Councilman, landlord eye plans for Canton Bibelot

One wants a library, the other a new bookstore

March 28, 2001|By Allison Klein | Allison Klein,SUN STAFF

Now that Canton is losing its Bibelot bookstore, Baltimore Councilman Nicholas C. D'Adamo Jr. would like to convert the space into a super library.

The landlord of the American Can Co. building, C. William Struever, says the idea is intriguing. But he has plans for the site: to get another bookstore to move in.

Bibelot, the Baltimore area's largest independent book and music seller, filed for Chapter 11 bankruptcy protection this month. It plans to move out of the Canton store and three other locations.

D'Adamo, who represents the southeast district, wants Struever to donate the bookstore site for a public library, possibly consolidating the Canton and Fells Point branches of the Enoch Pratt Free Library. Struever has said he'd consider the proposal.

Library Director Carla Hayden has no plans to turn Bibelot into a library, said Judy Cooper, a spokeswoman for Hayden. "It's an interesting idea. But at this point it's a little premature to think about it," Cooper said.

The Enoch Pratt Free Library also announced this month that it would close five libraries in the city by year's end, and another five by 2006. Library officials said they will announce which of the 26 branches will close after they meet with community groups next month.

D'Adamo said he believes the Canton and Fells Point branches are in jeopardy of closing because of lack of parking and low usage, and he said both buildings need major repairs. A library would help morale in the neighborhood after losing the bookstore, he said.

"The secret is finding the right tenant, and Pratt is the right tenant," said D'Adamo. "I think this is a home run to keep libraries."

Baltimore's library system, owned by the city but operated as a nonprofit group by a private board, announced plans in 1997 to move toward a system of a few midsized regional branches, rather than many small neighborhood centers. A 45,000-square-foot library based on this model is planned in 2003 at Eastern Avenue and Conkling Street in Highlandtown.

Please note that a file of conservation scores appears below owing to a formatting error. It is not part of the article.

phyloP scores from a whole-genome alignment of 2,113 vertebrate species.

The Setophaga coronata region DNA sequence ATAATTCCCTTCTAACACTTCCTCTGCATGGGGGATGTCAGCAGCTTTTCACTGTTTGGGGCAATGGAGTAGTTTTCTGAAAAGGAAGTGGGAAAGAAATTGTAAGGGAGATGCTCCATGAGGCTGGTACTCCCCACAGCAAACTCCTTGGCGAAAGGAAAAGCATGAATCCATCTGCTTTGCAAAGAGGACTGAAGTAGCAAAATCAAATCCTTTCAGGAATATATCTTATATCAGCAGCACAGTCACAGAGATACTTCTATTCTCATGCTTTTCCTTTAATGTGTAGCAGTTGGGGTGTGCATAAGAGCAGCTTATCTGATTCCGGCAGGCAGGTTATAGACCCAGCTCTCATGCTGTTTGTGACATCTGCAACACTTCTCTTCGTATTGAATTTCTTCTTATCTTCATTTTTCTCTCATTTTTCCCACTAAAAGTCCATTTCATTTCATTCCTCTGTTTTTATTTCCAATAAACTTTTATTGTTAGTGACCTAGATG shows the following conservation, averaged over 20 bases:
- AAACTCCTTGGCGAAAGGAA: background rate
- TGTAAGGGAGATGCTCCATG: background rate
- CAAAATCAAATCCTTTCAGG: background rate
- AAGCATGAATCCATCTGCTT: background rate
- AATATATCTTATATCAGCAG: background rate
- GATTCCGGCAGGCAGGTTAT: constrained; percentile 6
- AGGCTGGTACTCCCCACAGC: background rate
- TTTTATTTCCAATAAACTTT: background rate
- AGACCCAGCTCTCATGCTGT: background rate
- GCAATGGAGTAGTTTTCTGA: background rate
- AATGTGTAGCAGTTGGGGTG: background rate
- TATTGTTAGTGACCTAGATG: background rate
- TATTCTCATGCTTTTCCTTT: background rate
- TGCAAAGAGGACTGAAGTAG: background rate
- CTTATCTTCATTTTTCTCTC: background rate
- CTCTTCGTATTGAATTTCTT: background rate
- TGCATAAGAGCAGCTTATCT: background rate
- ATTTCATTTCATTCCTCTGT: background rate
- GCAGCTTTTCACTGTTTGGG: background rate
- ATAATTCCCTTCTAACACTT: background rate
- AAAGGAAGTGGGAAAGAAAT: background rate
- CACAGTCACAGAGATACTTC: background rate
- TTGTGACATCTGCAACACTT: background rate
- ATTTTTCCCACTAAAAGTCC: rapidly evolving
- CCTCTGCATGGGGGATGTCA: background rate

D'Adamo's plan for a consolidated library would coexist with the proposed Eastern Avenue site, though the two are a few miles apart, he said.

Struever completed his $27 million renovation of the 1913 American Can Co. factory in 1998, transforming it into an office and retail complex. It has been heralded as a major factor in helping the neighborhood make a rebound.

Struever said he'd rather another bookstore move into the 17,000-square-foot space. "It's important not just to fill the space," he said. "We want to fill it with something that will contribute to the community."

Struever said he is talking to another bookstore and other retail outlets about taking over the space, but he wouldn't identify which ones.

Kim Stallwood, president of the Canton Improvement Association, said he would like to see another bookstore in the Bibelot space. "There's something uniquely important about a bookstore. It's not like losing a drugstore," said Stallwood.

Hannelies Tenner, program administrator at Hatton Senior Center in Canton, said she would also prefer another bookstore in the space. "I regret the demise of Bibelot," she said. "[I] hope another bookstore would pick it up."

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